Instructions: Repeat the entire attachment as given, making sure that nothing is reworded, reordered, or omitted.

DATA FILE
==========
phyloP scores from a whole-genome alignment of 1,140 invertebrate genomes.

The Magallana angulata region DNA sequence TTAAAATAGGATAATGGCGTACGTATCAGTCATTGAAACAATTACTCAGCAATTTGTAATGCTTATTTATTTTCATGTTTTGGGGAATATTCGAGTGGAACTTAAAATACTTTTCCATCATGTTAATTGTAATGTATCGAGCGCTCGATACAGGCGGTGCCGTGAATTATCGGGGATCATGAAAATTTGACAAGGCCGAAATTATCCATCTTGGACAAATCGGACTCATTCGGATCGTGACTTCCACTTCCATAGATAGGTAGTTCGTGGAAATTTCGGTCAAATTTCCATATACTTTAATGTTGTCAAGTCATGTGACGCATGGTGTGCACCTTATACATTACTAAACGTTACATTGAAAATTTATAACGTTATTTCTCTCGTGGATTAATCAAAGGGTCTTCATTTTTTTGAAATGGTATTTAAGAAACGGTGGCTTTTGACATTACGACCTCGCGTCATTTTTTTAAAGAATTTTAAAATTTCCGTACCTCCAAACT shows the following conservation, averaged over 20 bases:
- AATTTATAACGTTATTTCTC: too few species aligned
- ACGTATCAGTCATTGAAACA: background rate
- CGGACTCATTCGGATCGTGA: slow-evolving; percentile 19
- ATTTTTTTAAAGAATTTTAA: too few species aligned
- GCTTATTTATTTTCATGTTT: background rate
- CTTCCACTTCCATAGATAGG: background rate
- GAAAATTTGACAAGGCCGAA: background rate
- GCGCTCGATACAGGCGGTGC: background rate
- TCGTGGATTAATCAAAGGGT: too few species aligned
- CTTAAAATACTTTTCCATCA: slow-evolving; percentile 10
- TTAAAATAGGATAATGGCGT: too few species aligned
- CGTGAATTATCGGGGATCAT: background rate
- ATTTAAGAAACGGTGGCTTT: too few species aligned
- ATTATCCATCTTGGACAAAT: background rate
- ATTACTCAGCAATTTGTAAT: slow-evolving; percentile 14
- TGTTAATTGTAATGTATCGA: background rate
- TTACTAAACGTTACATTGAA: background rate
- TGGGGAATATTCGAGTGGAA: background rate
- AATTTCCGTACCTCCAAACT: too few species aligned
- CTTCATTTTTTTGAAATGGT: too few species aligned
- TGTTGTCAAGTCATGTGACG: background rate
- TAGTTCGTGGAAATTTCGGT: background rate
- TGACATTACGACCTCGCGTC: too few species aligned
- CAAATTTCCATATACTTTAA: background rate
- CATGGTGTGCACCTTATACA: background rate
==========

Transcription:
phyloP scores from a whole-genome alignment of 1,140 invertebrate genomes.

The Magallana angulata region DNA sequence TTAAAATAGGATAATGGCGTACGTATCAGTCATTGAAACAATTACTCAGCAATTTGTAATGCTTATTTATTTTCATGTTTTGGGGAATATTCGAGTGGAACTTAAAATACTTTTCCATCATGTTAATTGTAATGTATCGAGCGCTCGATACAGGCGGTGCCGTGAATTATCGGGGATCATGAAAATTTGACAAGGCCGAAATTATCCATCTTGGACAAATCGGACTCATTCGGATCGTGACTTCCACTTCCATAGATAGGTAGTTCGTGGAAATTTCGGTCAAATTTCCATATACTTTAATGTTGTCAAGTCATGTGACGCATGGTGTGCACCTTATACATTACTAAACGTTACATTGAAAATTTATAACGTTATTTCTCTCGTGGATTAATCAAAGGGTCTTCATTTTTTTGAAATGGTATTTAAGAAACGGTGGCTTTTGACATTACGACCTCGCGTCATTTTTTTAAAGAATTTTAAAATTTCCGTACCTCCAAACT shows the following conservation, averaged over 20 bases:
- AATTTATAACGTTATTTCTC: too few species aligned
- ACGTATCAGTCATTGAAACA: background rate
- CGGACTCATTCGGATCGTGA: slow-evolving; percentile 19
- ATTTTTTTAAAGAATTTTAA: too few species aligned
- GCTTATTTATTTTCATGTTT: background rate
- CTTCCACTTCCATAGATAGG: background rate
- GAAAATTTGACAAGGCCGAA: background rate
- GCGCTCGATACAGGCGGTGC: background rate
- TCGTGGATTAATCAAAGGGT: too few species aligned
- CTTAAAATACTTTTCCATCA: slow-evolving; percentile 10
- TTAAAATAGGATAATGGCGT: too few species aligned
- CGTGAATTATCGGGGATCAT: background rate
- ATTTAAGAAACGGTGGCTTT: too few species aligned
- ATTATCCATCTTGGACAAAT: background rate
- ATTACTCAGCAATTTGTAAT: slow-evolving; percentile 14
- TGTTAATTGTAATGTATCGA: background rate
- TTACTAAACGTTACATTGAA: background rate
- TGGGGAATATTCGAGTGGAA: background rate
- AATTTCCGTACCTCCAAACT: too few species aligned
- CTTCATTTTTTTGAAATGGT: too few species aligned
- TGTTGTCAAGTCATGTGACG: background rate
- TAGTTCGTGGAAATTTCGGT: background rate
- TGACATTACGACCTCGCGTC: too few species aligned
- CAAATTTCCATATACTTTAA: background rate
- CATGGTGTGCACCTTATACA: background rate